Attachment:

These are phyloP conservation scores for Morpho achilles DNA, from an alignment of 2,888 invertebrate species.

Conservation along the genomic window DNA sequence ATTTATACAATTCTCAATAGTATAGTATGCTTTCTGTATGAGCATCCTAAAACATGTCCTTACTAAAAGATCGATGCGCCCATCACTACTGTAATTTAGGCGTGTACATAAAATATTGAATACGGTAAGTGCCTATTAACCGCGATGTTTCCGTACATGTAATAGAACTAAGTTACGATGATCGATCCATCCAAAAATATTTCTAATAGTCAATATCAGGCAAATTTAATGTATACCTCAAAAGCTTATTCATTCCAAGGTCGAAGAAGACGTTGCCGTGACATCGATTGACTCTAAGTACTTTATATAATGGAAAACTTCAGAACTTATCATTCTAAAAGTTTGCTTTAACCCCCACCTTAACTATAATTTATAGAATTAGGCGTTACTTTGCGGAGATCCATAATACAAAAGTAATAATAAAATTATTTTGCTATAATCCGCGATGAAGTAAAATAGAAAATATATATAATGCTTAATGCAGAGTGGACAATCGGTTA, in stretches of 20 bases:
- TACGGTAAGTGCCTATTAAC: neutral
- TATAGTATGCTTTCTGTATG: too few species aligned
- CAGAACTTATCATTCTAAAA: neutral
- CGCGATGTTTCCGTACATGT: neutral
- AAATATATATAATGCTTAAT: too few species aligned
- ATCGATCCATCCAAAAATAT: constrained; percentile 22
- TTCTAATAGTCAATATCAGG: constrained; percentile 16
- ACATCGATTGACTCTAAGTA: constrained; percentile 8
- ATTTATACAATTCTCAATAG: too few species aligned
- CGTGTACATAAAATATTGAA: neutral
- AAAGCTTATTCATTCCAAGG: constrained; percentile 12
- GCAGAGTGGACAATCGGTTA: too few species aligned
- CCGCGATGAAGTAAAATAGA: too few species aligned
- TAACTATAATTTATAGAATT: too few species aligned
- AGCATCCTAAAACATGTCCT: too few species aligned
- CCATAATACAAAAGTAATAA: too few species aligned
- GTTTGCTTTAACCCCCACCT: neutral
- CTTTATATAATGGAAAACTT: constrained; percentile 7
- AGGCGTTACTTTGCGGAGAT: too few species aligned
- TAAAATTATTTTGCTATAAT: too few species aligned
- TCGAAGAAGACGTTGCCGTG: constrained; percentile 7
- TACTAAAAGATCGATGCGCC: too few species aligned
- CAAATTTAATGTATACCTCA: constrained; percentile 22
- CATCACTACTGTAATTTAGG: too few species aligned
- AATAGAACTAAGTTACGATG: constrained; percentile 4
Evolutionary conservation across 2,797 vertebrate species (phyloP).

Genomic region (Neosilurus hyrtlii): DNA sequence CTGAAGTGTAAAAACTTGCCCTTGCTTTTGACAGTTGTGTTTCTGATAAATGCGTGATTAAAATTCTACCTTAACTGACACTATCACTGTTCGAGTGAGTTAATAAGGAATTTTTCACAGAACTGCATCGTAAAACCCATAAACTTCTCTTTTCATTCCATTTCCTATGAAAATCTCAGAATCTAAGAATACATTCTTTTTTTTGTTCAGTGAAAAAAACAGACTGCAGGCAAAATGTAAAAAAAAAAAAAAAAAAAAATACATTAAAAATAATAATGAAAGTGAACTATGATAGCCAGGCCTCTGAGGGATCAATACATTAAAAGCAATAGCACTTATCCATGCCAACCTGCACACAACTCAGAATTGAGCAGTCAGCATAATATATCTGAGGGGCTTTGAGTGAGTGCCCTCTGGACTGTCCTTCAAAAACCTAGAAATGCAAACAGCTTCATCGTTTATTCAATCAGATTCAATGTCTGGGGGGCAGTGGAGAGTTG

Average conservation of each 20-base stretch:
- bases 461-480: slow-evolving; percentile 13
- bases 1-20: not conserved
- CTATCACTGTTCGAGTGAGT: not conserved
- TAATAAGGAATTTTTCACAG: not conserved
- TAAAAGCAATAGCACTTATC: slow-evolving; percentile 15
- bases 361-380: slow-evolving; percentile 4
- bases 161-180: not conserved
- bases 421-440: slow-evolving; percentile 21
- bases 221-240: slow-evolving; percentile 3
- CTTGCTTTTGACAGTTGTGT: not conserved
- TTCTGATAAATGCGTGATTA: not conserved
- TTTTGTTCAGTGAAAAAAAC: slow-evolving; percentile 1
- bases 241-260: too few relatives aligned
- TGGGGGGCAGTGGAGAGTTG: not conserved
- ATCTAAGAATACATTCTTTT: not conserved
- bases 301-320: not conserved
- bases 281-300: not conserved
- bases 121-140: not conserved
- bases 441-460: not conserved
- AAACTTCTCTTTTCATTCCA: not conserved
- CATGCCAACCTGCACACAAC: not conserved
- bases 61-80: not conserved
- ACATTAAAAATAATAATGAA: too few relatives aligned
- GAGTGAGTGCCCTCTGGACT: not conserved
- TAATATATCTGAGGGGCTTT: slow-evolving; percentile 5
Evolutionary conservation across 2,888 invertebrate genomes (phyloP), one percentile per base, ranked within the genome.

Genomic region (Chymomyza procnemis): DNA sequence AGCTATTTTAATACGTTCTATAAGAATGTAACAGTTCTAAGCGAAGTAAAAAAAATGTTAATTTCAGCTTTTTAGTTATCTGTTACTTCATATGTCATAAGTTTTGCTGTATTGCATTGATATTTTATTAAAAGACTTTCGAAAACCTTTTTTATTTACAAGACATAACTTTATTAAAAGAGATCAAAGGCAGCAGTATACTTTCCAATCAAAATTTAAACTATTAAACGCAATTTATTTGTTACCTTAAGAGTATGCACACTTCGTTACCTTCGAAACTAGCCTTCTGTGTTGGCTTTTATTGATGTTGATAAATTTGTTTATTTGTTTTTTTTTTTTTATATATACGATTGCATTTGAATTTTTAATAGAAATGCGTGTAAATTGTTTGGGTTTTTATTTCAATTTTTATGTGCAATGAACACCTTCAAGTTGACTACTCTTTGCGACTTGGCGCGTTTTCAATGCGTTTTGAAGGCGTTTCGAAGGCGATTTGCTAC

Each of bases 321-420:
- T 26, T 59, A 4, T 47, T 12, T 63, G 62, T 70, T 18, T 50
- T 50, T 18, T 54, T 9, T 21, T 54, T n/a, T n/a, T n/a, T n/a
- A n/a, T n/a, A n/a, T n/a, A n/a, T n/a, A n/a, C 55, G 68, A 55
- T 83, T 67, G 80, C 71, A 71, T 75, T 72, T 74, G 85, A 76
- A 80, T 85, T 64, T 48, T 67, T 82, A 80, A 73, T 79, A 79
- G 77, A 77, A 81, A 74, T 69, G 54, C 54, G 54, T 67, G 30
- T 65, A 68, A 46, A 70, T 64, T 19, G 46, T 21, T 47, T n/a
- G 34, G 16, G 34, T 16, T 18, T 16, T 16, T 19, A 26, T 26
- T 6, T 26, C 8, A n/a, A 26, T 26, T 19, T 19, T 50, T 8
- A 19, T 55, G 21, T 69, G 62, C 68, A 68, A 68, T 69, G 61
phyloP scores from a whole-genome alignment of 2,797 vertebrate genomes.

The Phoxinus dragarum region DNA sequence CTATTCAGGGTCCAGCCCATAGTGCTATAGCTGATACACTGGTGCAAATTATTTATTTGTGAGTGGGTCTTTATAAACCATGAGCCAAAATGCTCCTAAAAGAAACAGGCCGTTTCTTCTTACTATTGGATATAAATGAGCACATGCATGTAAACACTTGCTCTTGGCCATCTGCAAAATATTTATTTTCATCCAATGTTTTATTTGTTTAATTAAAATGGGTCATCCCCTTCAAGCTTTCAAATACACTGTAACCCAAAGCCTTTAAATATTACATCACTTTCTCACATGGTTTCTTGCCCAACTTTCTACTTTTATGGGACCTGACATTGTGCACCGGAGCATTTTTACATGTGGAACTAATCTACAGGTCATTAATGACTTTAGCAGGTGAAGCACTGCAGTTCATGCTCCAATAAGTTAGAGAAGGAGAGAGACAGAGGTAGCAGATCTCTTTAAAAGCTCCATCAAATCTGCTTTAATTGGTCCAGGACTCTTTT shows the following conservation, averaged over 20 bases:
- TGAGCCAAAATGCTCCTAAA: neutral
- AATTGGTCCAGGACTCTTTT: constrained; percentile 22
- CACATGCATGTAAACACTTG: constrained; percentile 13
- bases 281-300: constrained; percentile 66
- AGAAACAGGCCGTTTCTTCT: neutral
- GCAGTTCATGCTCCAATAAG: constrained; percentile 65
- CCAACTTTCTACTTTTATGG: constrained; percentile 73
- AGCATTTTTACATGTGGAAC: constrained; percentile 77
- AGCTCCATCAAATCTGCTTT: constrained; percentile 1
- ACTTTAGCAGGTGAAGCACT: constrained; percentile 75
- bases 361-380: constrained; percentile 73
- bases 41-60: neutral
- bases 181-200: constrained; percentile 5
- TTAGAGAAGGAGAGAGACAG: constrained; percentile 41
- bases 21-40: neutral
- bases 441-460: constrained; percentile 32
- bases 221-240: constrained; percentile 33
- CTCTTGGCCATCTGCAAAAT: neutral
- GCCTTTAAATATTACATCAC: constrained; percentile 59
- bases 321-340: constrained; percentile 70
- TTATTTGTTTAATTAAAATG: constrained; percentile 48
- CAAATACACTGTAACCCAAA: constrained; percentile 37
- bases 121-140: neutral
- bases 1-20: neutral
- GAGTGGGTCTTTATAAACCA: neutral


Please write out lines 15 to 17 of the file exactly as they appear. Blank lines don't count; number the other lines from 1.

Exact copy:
- CCGCGATGAAGTAAAATAGA: too few species aligned
- TAACTATAATTTATAGAATT: too few species aligned
- AGCATCCTAAAACATGTCCT: too few species aligned